Friday, March 27, 2009


[Federal Register: March 26, 2009 (Volume 74, Number 57)]
[Page 13208]
From the Federal Register Online via GPO Access []



Federal Advisory Committee Act; Technological Advisory Council

AGENCY: Federal Communications Commission.

ACTION: Notice of intent to reestablish.


SUMMARY: In accordance with the Federal Advisory Committee Act, the
purpose of this notice is to announce that a Federal Advisory
Committee, known as the ``Technological Advisory Council'' (hereinafter
the ``TAC'') is being reestablished.

ADDRESSES: Federal Communications Commission, Attn: Jon M. Peha, Chief
Technologist, 445 12th Street, SW., Room 7-C324, Washington, DC 20554.

Federal Communications Commission, 445 12th Street, SW., Room 7-C324,
Washington, DC 20554. Telephone: (202) 418-2406, e-mail:

SUPPLEMENTARY INFORMATION: The Chairman of the Federal Communications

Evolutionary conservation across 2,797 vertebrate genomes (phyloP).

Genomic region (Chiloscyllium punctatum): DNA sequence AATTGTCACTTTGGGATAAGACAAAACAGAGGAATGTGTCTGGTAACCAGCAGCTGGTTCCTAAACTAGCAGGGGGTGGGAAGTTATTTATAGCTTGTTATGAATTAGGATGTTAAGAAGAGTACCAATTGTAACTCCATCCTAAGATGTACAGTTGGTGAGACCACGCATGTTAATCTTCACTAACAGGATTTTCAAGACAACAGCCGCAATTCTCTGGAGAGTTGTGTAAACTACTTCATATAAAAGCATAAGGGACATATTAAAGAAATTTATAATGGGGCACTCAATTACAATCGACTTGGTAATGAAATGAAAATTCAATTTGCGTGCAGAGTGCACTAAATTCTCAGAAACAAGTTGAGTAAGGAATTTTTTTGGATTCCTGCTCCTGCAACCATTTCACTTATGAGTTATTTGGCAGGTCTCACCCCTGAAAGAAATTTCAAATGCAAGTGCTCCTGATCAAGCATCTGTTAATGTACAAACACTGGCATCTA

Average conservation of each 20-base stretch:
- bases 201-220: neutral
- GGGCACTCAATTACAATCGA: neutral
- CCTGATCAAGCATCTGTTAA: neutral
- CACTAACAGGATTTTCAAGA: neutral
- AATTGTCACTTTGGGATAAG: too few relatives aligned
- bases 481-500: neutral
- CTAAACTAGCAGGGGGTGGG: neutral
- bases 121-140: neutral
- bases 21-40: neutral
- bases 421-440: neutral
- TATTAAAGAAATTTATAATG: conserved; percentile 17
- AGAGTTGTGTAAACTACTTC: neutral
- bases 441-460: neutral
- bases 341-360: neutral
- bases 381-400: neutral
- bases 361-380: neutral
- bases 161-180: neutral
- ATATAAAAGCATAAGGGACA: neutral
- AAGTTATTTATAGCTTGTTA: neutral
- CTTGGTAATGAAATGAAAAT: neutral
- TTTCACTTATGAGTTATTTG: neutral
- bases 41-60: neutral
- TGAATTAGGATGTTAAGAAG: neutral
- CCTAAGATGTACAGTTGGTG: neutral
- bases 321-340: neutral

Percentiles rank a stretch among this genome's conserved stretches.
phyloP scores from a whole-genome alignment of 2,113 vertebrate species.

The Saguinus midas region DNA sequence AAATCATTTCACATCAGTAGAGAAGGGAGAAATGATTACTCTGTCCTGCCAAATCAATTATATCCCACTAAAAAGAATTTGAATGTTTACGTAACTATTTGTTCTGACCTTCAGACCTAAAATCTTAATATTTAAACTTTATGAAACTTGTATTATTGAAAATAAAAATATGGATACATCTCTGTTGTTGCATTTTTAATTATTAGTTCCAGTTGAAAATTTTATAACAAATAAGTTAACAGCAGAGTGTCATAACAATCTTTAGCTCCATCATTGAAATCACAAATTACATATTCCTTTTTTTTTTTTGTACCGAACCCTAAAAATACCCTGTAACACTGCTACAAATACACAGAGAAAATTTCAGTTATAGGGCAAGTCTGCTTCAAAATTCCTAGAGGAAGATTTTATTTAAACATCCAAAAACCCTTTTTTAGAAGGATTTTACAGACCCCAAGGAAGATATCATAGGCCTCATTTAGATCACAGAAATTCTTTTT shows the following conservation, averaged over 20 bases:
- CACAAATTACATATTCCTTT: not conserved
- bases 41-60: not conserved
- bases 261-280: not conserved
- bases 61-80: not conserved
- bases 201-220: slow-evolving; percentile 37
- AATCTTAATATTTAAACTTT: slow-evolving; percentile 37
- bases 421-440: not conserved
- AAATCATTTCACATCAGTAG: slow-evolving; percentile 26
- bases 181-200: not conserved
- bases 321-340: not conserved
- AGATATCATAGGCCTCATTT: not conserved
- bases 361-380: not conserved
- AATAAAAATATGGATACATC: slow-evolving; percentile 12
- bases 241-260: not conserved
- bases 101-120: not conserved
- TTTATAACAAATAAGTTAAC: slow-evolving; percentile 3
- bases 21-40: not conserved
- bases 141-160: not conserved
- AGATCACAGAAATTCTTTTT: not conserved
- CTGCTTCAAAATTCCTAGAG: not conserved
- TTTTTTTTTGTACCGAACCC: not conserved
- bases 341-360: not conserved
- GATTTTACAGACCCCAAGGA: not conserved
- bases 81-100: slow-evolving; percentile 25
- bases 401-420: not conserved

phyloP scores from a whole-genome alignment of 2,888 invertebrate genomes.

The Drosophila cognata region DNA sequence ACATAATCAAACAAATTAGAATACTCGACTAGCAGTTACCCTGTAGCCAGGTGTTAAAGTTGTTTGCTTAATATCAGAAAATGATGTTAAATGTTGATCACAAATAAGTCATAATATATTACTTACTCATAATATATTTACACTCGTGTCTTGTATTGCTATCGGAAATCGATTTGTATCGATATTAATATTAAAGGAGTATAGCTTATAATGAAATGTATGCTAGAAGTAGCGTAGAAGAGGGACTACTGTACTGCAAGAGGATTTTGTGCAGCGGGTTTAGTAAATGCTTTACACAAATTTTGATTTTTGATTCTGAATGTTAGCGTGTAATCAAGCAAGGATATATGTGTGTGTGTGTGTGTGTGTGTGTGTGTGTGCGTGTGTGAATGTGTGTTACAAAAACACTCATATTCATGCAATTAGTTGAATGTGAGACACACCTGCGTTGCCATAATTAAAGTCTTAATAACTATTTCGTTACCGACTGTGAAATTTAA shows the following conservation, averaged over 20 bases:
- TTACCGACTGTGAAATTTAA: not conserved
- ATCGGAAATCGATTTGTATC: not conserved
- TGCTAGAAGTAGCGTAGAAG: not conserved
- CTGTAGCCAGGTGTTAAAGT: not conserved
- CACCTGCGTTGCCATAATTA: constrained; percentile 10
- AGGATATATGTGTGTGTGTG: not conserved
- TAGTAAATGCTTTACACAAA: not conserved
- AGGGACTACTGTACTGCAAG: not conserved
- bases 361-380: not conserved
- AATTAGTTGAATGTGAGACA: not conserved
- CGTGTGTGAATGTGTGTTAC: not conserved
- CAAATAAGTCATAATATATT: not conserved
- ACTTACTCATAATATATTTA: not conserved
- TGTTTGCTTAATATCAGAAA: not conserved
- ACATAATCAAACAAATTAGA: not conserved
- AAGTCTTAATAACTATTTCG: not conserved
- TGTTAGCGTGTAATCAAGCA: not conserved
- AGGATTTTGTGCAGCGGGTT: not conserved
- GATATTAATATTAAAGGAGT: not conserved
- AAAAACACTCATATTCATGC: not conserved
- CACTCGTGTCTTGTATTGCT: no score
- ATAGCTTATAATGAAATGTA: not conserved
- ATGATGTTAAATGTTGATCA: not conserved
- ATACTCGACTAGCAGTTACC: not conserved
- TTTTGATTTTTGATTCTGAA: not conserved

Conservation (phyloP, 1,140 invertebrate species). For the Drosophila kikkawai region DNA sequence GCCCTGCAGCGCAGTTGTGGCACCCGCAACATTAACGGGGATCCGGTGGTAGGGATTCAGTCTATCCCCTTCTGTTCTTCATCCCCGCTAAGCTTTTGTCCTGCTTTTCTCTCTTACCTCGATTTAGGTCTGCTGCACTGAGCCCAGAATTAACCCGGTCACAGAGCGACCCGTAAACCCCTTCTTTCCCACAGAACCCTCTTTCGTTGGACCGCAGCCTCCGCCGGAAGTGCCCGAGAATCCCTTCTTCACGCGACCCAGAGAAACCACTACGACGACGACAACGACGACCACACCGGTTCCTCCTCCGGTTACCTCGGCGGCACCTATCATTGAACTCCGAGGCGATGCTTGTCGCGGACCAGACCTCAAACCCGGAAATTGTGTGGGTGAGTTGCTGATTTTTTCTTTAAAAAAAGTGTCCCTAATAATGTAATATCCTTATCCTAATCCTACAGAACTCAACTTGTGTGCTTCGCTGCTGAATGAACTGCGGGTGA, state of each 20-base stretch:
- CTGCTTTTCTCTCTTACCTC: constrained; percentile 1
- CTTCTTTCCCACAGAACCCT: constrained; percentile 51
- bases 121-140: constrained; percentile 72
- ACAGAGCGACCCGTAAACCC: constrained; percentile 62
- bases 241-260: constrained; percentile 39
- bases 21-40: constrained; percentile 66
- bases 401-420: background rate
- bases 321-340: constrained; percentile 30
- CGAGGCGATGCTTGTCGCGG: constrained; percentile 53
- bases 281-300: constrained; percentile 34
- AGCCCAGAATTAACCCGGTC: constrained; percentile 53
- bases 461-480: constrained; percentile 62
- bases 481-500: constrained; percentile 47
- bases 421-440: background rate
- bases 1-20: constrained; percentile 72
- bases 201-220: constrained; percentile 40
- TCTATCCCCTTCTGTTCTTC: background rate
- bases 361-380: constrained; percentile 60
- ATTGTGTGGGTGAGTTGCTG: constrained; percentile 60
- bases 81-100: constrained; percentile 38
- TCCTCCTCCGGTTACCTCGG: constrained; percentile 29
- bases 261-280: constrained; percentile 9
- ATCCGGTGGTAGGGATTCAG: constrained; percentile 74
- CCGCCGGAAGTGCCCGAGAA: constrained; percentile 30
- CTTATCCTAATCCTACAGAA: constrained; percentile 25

Commission has determined that the reestablishment of the Council is
necessary and in the public interest in connection with the performance
of duties imposed on the Federal Communications Commission (FCC) by
law. The Committee Management Secretariat, General Services
Administration concurs with the reestablishment of the Council. The
purpose of the TAC is to provide technical advice to the Federal
Communications Commission and to make recommendations on the issues and
questions presented to it by the FCC. The TAC will address questions
referred to it by the FCC Chairman, the FCC Chief Technologist, the
Chief of the FCC Office of Engineering and Technology, or the TAC
Designated Federal Officer. The questions referred to the TAC will be
directed to technological and technical issues in the field of
communications. The duties of the TAC will be to gather data and
information, perform analyses, and prepare reports and presentations to
respond to the questions referred to it.

Marlene H. Dortch,
Secretary, Federal Communications Commission.
[FR Doc. E9-6463 Filed 3-25-09; 8:45 am]


Wednesday, March 25, 2009

Comment Procedures Established Regarding The Commission’s Consultative Role In The Broadband Provisions Of The Recovery Act

DA 09-668 - Released: March 24, 2009 - GN Docket No. 09-40 - Comment filing date: April 13, 2009